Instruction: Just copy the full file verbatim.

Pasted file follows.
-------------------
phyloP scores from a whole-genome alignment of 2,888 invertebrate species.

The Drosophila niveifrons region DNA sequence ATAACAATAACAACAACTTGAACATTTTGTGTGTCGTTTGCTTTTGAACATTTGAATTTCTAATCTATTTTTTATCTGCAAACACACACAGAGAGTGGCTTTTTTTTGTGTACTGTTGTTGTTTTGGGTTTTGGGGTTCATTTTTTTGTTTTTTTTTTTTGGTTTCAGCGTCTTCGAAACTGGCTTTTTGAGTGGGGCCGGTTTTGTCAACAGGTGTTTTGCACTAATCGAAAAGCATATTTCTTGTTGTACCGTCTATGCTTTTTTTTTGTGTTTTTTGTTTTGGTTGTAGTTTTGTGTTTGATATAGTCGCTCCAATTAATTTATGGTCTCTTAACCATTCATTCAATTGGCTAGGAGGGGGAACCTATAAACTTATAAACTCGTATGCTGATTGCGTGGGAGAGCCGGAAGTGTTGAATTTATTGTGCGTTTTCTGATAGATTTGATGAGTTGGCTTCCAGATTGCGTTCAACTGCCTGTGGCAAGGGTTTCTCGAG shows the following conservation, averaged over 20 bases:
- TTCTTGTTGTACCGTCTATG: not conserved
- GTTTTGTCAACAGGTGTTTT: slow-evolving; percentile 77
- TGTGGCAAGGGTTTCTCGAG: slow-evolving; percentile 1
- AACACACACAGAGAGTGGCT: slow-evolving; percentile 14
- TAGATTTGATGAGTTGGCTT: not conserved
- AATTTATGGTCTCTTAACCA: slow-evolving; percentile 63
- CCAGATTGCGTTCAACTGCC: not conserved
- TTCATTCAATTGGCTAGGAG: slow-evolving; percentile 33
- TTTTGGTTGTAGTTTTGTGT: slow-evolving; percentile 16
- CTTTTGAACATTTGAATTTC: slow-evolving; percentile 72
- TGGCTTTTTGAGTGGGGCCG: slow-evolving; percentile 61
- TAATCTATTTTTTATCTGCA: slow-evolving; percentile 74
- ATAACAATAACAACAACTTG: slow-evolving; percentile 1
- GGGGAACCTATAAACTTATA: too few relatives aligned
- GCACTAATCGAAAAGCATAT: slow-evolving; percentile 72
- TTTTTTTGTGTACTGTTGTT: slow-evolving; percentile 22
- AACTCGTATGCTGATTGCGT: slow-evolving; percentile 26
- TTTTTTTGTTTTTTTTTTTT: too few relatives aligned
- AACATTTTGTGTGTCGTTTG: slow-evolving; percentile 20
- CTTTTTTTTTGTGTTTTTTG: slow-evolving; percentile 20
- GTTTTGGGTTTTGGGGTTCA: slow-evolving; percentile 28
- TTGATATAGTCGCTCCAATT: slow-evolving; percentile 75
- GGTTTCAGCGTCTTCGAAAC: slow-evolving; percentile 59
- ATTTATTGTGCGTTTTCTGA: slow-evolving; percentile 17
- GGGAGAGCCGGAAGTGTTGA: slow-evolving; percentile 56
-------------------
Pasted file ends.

phyloP scores from a whole-genome alignment of 2,888 invertebrate species.

The Drosophila niveifrons region DNA sequence ATAACAATAACAACAACTTGAACATTTTGTGTGTCGTTTGCTTTTGAACATTTGAATTTCTAATCTATTTTTTATCTGCAAACACACACAGAGAGTGGCTTTTTTTTGTGTACTGTTGTTGTTTTGGGTTTTGGGGTTCATTTTTTTGTTTTTTTTTTTTGGTTTCAGCGTCTTCGAAACTGGCTTTTTGAGTGGGGCCGGTTTTGTCAACAGGTGTTTTGCACTAATCGAAAAGCATATTTCTTGTTGTACCGTCTATGCTTTTTTTTTGTGTTTTTTGTTTTGGTTGTAGTTTTGTGTTTGATATAGTCGCTCCAATTAATTTATGGTCTCTTAACCATTCATTCAATTGGCTAGGAGGGGGAACCTATAAACTTATAAACTCGTATGCTGATTGCGTGGGAGAGCCGGAAGTGTTGAATTTATTGTGCGTTTTCTGATAGATTTGATGAGTTGGCTTCCAGATTGCGTTCAACTGCCTGTGGCAAGGGTTTCTCGAG shows the following conservation, averaged over 20 bases:
- TTCTTGTTGTACCGTCTATG: not conserved
- GTTTTGTCAACAGGTGTTTT: slow-evolving; percentile 77
- TGTGGCAAGGGTTTCTCGAG: slow-evolving; percentile 1
- AACACACACAGAGAGTGGCT: slow-evolving; percentile 14
- TAGATTTGATGAGTTGGCTT: not conserved
- AATTTATGGTCTCTTAACCA: slow-evolving; percentile 63
- CCAGATTGCGTTCAACTGCC: not conserved
- TTCATTCAATTGGCTAGGAG: slow-evolving; percentile 33
- TTTTGGTTGTAGTTTTGTGT: slow-evolving; percentile 16
- CTTTTGAACATTTGAATTTC: slow-evolving; percentile 72
- TGGCTTTTTGAGTGGGGCCG: slow-evolving; percentile 61
- TAATCTATTTTTTATCTGCA: slow-evolving; percentile 74
- ATAACAATAACAACAACTTG: slow-evolving; percentile 1
- GGGGAACCTATAAACTTATA: too few relatives aligned
- GCACTAATCGAAAAGCATAT: slow-evolving; percentile 72
- TTTTTTTGTGTACTGTTGTT: slow-evolving; percentile 22
- AACTCGTATGCTGATTGCGT: slow-evolving; percentile 26
- TTTTTTTGTTTTTTTTTTTT: too few relatives aligned
- AACATTTTGTGTGTCGTTTG: slow-evolving; percentile 20
- CTTTTTTTTTGTGTTTTTTG: slow-evolving; percentile 20
- GTTTTGGGTTTTGGGGTTCA: slow-evolving; percentile 28
- TTGATATAGTCGCTCCAATT: slow-evolving; percentile 75
- GGTTTCAGCGTCTTCGAAAC: slow-evolving; percentile 59
- ATTTATTGTGCGTTTTCTGA: slow-evolving; percentile 17
- GGGAGAGCCGGAAGTGTTGA: slow-evolving; percentile 56